Last updateTue, 19 Sep 2017 5pm

The critic: Haugh About That?

With a look of absolute horror in her rich, mahogany-colored eyes, my 13-year-old daughter Lauren stared at me, mouth wide open.

“You’re not going looking like that, are you?”

The year was 1998, and my precious baby girl was not happy. Apparently, she deemed my look inappropriate for her confirmation at St. Simon Parish.

Turning back to the mirror, I couldn’t imagine what was wrong. My hair was styled to perfection and my makeup understated. My dangling earrings definitely made a fashion statement but weren’t over the top, and my sleeveless sheath dress hit just above the knee. Not too short, not too long. I thought I looked amazing.

“What’s wrong?” I asked, fearful of the answer.

“Your outfit is orange! Why can’t you dress like all the other mothers?” she shouted. “You look like a Spice Girl.”

While my children occasionally had labels for me, including “annoying,” “embarrassing” and “dumb,” “tasteless” was never one of them. Still not understanding the problem, as I’d worn the dress several times before, I decided to put up a fight: “Lauren, this is fine.”

“No it’s not, Mom! It’ll clash in the pictures with our red gowns,” she said.

Because of my inability to handle criticism well, I looked at my child and internalized once again that I’d failed as a mother. Dejected, I returned to my closet for a different choice.

Like many parents of my generation, for the past 32 years I’ve been surrounded by four self-designated faultfinders when it came to my appearance, my views, even my emotions. But because I raised them to be independent thinkers, I’ve tried to be open to their words of advice, despite the fact that I’m often left wondering how I ever made it in the world before they were born.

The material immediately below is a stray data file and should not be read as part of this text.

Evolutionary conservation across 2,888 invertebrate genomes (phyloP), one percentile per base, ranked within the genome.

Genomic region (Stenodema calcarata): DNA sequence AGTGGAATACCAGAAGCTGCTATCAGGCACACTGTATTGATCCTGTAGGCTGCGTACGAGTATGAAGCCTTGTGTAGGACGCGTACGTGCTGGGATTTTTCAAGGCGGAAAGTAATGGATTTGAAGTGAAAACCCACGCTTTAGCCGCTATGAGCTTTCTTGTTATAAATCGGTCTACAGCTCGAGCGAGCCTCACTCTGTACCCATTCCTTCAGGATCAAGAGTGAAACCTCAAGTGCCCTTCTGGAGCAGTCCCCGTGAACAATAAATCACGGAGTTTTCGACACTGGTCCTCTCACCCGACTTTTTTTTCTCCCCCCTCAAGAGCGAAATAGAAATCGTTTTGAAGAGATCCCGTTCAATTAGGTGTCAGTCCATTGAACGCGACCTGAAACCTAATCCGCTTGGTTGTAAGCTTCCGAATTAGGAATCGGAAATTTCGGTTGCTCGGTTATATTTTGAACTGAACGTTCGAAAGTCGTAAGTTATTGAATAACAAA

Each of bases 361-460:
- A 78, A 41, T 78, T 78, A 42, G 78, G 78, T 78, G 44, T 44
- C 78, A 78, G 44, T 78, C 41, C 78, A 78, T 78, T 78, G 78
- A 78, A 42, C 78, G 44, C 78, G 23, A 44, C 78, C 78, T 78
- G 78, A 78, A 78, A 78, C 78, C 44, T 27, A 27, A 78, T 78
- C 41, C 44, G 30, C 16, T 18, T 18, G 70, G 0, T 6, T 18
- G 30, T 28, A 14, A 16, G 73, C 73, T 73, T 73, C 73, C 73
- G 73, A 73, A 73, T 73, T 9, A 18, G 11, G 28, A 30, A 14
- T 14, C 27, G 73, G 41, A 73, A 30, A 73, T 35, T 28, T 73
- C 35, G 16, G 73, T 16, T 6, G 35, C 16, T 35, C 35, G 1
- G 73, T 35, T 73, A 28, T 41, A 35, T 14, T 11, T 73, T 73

Parenting has never been an easy task, partially because we want to be the ones in charge and ultimately right. I know with my own parents, while they were hands-on and loving, they weren’t always receptive to my point of view if it didn’t coincide with theirs. I was forever the child and they the parents, even at the age of 60.

But as my kids began to grow and evolve through their higher education, I realized how incredibly wise this Gen Y and Millennium Generation is. They’re not labeled the “smartest generation” for nothing. Deciding to stop pulling the shade over my fragile emotions as a defense mechanism, I chose to start listening. It wasn’t long before I came to understand that their comments were coming from a place of love. They weren’t attacking me as a person, but providing new thought to some of my bad habits or occasional twisted ways of thinking.

Learning to be open to criticism has never been easy. I find it leaves me vulnerable, as I’m forced to deal with my oversensitive ego. But when I do allow the feedback to penetrate, it’s as if I’m able to look through a telescopic lens to parts of my life I once neglected or subconsciously refused to investigate.

So, kids, bring it on. I may not always agree with you, and I may temporarily get weepy (old ghosts have a way of resurfacing when you least suspect it), but you’re helping this old dog to continually learn to open new doors. I know I survived long before you were born, but now I thrive.

Oh, and, by the way, Lauren, I may have never told you, but you were right. The blue dress was a much better choice for those pictures.

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